Workshop line-up 2016
Joshua Dalledonne – Performance Creation and Text OR Let’s Make Stuff With Words
Individually and together in groups, we’re going to mash words together and see if they make any sense – and if they do (or don’t… whatever), we’re going to see if there’s a little performance in there. Maybe you’re interested in the absurd and/or experimental, or you’re looking for a way to start writing, or maybe you’re trying to get over some writers block; this 90 min session will (at the very least) give you some tools to start on your next “something.” Oh… and it’ll probably be fun too… but, you know… we’ll see how we all feel on the day.
Eric Rose: 9 SQUARE – The Ultimate Theatre Game
In this highly exciting, physically active and incredibly fun workshop, participants will be taught to play 9 square as a method of exploring various theatrical principles. As used in most of Ghost River Theatre’s professional theatre processes, this highly addictive and engaging game will quickly become a drama kid favourite. Please come prepared to move and play.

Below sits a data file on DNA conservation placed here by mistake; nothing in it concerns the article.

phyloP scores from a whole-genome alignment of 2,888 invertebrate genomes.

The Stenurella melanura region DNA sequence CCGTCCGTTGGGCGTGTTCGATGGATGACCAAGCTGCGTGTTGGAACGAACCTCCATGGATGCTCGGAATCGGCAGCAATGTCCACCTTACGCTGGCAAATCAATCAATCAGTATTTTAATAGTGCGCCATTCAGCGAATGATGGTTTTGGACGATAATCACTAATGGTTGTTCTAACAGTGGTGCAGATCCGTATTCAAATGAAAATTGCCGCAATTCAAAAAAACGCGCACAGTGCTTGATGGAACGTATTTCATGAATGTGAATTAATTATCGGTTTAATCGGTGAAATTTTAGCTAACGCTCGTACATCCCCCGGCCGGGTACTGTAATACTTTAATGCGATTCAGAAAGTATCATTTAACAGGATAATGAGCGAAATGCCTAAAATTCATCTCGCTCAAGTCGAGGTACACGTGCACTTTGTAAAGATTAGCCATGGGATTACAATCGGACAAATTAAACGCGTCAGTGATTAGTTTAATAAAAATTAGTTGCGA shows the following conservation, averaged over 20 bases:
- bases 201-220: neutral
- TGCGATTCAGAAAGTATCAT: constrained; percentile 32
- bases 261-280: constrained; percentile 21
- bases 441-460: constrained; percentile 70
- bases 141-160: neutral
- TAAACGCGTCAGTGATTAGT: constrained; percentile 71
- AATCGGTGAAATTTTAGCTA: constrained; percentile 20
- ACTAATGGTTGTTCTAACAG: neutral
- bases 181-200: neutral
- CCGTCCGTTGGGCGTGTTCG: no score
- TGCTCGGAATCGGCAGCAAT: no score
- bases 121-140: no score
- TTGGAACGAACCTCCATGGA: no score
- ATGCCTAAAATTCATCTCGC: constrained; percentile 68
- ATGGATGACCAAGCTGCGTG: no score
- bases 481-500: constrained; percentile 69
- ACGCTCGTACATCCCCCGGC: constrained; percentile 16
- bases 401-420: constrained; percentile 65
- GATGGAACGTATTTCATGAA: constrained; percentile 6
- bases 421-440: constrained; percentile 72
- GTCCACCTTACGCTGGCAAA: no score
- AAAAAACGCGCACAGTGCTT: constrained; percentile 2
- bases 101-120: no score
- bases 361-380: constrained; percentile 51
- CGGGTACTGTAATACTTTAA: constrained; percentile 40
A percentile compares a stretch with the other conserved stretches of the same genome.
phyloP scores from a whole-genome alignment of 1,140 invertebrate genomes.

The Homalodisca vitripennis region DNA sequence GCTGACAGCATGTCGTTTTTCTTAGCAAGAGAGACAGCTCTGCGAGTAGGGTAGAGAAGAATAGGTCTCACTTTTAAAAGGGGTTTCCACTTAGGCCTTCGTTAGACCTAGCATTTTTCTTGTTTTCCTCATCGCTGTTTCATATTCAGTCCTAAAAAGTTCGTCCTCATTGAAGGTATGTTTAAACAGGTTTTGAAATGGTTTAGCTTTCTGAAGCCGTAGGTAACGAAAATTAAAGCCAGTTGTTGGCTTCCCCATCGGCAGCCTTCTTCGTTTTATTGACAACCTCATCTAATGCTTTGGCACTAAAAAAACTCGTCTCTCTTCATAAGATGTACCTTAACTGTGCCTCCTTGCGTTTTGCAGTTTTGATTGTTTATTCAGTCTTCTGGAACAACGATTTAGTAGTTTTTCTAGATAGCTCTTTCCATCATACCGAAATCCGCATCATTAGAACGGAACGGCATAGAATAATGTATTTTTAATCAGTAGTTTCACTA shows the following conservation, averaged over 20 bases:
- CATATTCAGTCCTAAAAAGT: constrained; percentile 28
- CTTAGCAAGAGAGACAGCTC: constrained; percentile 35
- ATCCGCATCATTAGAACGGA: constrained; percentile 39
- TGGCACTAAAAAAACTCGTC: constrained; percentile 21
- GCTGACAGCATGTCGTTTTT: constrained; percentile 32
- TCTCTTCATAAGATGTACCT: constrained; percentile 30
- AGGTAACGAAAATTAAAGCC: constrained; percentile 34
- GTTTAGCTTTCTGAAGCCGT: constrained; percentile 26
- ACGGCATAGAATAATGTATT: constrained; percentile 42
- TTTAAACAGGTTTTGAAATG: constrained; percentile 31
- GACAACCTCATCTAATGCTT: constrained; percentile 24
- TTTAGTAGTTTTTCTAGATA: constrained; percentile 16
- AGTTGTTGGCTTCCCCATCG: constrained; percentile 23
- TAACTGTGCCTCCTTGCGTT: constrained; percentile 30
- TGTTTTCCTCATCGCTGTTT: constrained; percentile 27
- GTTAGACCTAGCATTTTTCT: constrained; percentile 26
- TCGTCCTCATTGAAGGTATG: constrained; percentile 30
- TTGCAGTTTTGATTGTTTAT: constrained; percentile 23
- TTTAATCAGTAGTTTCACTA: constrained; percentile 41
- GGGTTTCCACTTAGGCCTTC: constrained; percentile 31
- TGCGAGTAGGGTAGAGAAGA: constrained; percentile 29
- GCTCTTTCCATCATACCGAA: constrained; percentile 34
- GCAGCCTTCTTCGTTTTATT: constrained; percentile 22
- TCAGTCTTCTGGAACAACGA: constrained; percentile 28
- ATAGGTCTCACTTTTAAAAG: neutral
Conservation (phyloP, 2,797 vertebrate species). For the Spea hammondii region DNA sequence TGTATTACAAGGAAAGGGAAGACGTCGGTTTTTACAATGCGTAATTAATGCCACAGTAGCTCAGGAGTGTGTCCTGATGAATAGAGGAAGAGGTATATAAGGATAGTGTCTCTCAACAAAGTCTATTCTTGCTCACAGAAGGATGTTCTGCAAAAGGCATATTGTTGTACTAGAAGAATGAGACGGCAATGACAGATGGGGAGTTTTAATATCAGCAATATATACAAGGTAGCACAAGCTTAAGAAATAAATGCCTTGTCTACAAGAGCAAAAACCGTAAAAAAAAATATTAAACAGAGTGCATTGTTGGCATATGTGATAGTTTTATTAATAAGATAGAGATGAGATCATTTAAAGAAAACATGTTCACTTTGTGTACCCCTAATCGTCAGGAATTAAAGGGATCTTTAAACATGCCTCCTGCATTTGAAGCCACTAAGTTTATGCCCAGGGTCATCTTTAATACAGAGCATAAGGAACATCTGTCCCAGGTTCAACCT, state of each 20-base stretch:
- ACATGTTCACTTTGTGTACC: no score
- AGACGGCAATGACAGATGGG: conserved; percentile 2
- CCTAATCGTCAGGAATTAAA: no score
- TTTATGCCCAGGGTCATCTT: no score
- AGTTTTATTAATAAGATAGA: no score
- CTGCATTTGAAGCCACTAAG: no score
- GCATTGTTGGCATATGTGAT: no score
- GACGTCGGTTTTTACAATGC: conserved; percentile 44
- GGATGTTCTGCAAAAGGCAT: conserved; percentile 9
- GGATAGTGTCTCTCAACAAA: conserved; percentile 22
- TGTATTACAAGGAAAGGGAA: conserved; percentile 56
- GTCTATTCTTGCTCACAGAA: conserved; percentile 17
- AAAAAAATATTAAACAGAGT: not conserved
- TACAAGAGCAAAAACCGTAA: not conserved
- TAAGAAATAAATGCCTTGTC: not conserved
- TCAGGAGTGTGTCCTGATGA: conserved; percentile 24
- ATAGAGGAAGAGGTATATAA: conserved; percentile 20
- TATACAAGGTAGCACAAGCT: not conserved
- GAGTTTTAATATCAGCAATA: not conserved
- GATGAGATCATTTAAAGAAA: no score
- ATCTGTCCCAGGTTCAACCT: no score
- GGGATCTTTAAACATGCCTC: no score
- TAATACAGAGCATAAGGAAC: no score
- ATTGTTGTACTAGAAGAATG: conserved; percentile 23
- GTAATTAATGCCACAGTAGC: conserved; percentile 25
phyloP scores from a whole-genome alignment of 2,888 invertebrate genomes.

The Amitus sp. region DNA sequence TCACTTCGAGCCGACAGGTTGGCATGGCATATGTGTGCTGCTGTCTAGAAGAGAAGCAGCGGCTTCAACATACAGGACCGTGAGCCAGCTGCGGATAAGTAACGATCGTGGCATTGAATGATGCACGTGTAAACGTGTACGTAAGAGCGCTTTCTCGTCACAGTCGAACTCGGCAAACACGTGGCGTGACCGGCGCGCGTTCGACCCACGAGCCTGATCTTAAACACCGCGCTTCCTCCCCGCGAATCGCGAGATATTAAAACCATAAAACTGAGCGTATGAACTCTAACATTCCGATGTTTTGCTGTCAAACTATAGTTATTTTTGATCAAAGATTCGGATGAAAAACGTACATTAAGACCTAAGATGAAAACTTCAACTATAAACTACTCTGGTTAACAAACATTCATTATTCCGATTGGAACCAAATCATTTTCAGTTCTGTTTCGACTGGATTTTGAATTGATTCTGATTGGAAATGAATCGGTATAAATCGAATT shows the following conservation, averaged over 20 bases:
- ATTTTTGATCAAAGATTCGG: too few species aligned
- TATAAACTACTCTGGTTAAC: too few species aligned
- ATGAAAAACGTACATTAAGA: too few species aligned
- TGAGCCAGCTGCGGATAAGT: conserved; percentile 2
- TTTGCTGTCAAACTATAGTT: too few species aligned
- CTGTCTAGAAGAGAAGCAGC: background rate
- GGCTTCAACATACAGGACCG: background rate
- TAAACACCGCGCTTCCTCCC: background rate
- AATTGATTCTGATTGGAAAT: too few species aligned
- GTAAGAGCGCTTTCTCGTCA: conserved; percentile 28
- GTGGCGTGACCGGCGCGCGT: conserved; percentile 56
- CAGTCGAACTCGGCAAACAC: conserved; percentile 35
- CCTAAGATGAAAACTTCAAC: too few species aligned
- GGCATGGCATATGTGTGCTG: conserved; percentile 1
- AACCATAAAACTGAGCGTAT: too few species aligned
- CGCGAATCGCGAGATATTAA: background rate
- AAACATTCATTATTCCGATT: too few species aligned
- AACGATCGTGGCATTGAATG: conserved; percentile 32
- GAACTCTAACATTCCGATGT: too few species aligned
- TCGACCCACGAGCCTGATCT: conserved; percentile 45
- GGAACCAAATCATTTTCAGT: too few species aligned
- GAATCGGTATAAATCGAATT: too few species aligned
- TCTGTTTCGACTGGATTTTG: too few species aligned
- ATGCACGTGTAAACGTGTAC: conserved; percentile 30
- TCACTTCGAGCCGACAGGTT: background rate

Karen Goerzen: Lighting Design — Principals and tricks
Using overheads, flashlights and cameras we will explore the five principles of Light. Students are asked to bring a camera ( any type including phones) .. be prepared to play .. this is NOT A LECTURE CLASS.
Byron Allen: “Combat Knife & Pain For Stage”
This year we will take a look at reactions to pain on stage in a combat setting. Taking hits, being ‘cut’, responding to stab wounds, maintaining continuity for injuries and ultimately, enacting death on stage.
Using a small sequence of knife combat, we will examine what it takes to fully represent pain on stage and develop our stories.
Because, c’mon.. There’s nothing worse than an over acted death scene.
Neil Fleming: Dialogue Writing